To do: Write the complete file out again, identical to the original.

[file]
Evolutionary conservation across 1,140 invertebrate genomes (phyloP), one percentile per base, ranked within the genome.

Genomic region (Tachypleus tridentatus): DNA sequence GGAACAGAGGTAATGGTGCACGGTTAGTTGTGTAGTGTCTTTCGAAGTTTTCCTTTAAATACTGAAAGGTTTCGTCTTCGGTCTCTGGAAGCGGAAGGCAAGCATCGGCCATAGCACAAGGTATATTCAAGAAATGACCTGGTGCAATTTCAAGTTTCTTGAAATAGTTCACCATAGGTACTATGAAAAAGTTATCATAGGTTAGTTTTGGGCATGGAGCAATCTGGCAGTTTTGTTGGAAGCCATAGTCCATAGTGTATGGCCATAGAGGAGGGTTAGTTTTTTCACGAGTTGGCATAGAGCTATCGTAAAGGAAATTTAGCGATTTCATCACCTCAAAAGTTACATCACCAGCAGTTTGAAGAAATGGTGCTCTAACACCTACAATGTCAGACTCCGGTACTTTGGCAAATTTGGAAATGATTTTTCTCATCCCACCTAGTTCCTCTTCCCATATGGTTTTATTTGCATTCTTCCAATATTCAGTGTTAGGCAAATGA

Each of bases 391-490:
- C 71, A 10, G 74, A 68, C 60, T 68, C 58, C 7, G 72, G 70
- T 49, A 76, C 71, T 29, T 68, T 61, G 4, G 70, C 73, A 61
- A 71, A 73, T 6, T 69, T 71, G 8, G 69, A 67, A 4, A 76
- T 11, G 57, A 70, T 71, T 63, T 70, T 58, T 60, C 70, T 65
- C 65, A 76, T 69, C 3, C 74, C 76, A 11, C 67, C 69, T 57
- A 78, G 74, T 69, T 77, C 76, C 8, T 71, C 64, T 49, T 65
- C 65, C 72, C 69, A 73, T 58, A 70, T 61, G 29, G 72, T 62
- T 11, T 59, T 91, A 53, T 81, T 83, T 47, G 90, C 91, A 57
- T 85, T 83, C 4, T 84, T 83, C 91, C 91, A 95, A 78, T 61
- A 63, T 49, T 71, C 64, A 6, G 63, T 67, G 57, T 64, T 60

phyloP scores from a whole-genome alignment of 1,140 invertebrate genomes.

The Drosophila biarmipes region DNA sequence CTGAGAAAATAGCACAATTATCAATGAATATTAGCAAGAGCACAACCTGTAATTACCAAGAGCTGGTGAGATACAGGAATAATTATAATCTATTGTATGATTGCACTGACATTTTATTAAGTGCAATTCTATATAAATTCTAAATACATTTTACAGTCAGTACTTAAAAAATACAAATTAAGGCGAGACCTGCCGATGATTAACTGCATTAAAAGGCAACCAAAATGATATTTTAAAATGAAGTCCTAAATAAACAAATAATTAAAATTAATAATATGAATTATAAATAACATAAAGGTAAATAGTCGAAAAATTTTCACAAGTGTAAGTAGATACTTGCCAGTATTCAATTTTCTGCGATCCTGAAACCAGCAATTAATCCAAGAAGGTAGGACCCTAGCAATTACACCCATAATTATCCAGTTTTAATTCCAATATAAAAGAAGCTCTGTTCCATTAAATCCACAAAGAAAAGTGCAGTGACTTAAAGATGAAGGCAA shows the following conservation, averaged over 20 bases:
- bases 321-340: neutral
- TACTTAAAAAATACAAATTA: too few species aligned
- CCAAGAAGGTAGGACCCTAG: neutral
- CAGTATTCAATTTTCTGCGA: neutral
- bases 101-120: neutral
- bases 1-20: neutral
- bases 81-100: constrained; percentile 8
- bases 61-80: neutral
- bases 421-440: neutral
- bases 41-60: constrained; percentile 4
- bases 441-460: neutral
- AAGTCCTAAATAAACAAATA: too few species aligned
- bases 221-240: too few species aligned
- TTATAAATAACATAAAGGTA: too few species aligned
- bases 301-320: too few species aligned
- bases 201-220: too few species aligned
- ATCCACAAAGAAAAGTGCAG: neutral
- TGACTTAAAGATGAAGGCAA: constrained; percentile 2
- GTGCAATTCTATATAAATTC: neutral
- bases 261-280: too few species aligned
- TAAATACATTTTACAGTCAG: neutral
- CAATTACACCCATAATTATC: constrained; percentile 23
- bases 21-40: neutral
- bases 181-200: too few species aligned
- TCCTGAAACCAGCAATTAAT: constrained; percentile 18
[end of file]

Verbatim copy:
Evolutionary conservation across 1,140 invertebrate genomes (phyloP), one percentile per base, ranked within the genome.

Genomic region (Tachypleus tridentatus): DNA sequence GGAACAGAGGTAATGGTGCACGGTTAGTTGTGTAGTGTCTTTCGAAGTTTTCCTTTAAATACTGAAAGGTTTCGTCTTCGGTCTCTGGAAGCGGAAGGCAAGCATCGGCCATAGCACAAGGTATATTCAAGAAATGACCTGGTGCAATTTCAAGTTTCTTGAAATAGTTCACCATAGGTACTATGAAAAAGTTATCATAGGTTAGTTTTGGGCATGGAGCAATCTGGCAGTTTTGTTGGAAGCCATAGTCCATAGTGTATGGCCATAGAGGAGGGTTAGTTTTTTCACGAGTTGGCATAGAGCTATCGTAAAGGAAATTTAGCGATTTCATCACCTCAAAAGTTACATCACCAGCAGTTTGAAGAAATGGTGCTCTAACACCTACAATGTCAGACTCCGGTACTTTGGCAAATTTGGAAATGATTTTTCTCATCCCACCTAGTTCCTCTTCCCATATGGTTTTATTTGCATTCTTCCAATATTCAGTGTTAGGCAAATGA

Each of bases 391-490:
- C 71, A 10, G 74, A 68, C 60, T 68, C 58, C 7, G 72, G 70
- T 49, A 76, C 71, T 29, T 68, T 61, G 4, G 70, C 73, A 61
- A 71, A 73, T 6, T 69, T 71, G 8, G 69, A 67, A 4, A 76
- T 11, G 57, A 70, T 71, T 63, T 70, T 58, T 60, C 70, T 65
- C 65, A 76, T 69, C 3, C 74, C 76, A 11, C 67, C 69, T 57
- A 78, G 74, T 69, T 77, C 76, C 8, T 71, C 64, T 49, T 65
- C 65, C 72, C 69, A 73, T 58, A 70, T 61, G 29, G 72, T 62
- T 11, T 59, T 91, A 53, T 81, T 83, T 47, G 90, C 91, A 57
- T 85, T 83, C 4, T 84, T 83, C 91, C 91, A 95, A 78, T 61
- A 63, T 49, T 71, C 64, A 6, G 63, T 67, G 57, T 64, T 60

phyloP scores from a whole-genome alignment of 1,140 invertebrate genomes.

The Drosophila biarmipes region DNA sequence CTGAGAAAATAGCACAATTATCAATGAATATTAGCAAGAGCACAACCTGTAATTACCAAGAGCTGGTGAGATACAGGAATAATTATAATCTATTGTATGATTGCACTGACATTTTATTAAGTGCAATTCTATATAAATTCTAAATACATTTTACAGTCAGTACTTAAAAAATACAAATTAAGGCGAGACCTGCCGATGATTAACTGCATTAAAAGGCAACCAAAATGATATTTTAAAATGAAGTCCTAAATAAACAAATAATTAAAATTAATAATATGAATTATAAATAACATAAAGGTAAATAGTCGAAAAATTTTCACAAGTGTAAGTAGATACTTGCCAGTATTCAATTTTCTGCGATCCTGAAACCAGCAATTAATCCAAGAAGGTAGGACCCTAGCAATTACACCCATAATTATCCAGTTTTAATTCCAATATAAAAGAAGCTCTGTTCCATTAAATCCACAAAGAAAAGTGCAGTGACTTAAAGATGAAGGCAA shows the following conservation, averaged over 20 bases:
- bases 321-340: neutral
- TACTTAAAAAATACAAATTA: too few species aligned
- CCAAGAAGGTAGGACCCTAG: neutral
- CAGTATTCAATTTTCTGCGA: neutral
- bases 101-120: neutral
- bases 1-20: neutral
- bases 81-100: constrained; percentile 8
- bases 61-80: neutral
- bases 421-440: neutral
- bases 41-60: constrained; percentile 4
- bases 441-460: neutral
- AAGTCCTAAATAAACAAATA: too few species aligned
- bases 221-240: too few species aligned
- TTATAAATAACATAAAGGTA: too few species aligned
- bases 301-320: too few species aligned
- bases 201-220: too few species aligned
- ATCCACAAAGAAAAGTGCAG: neutral
- TGACTTAAAGATGAAGGCAA: constrained; percentile 2
- GTGCAATTCTATATAAATTC: neutral
- bases 261-280: too few species aligned
- TAAATACATTTTACAGTCAG: neutral
- CAATTACACCCATAATTATC: constrained; percentile 23
- bases 21-40: neutral
- bases 181-200: too few species aligned
- TCCTGAAACCAGCAATTAAT: constrained; percentile 18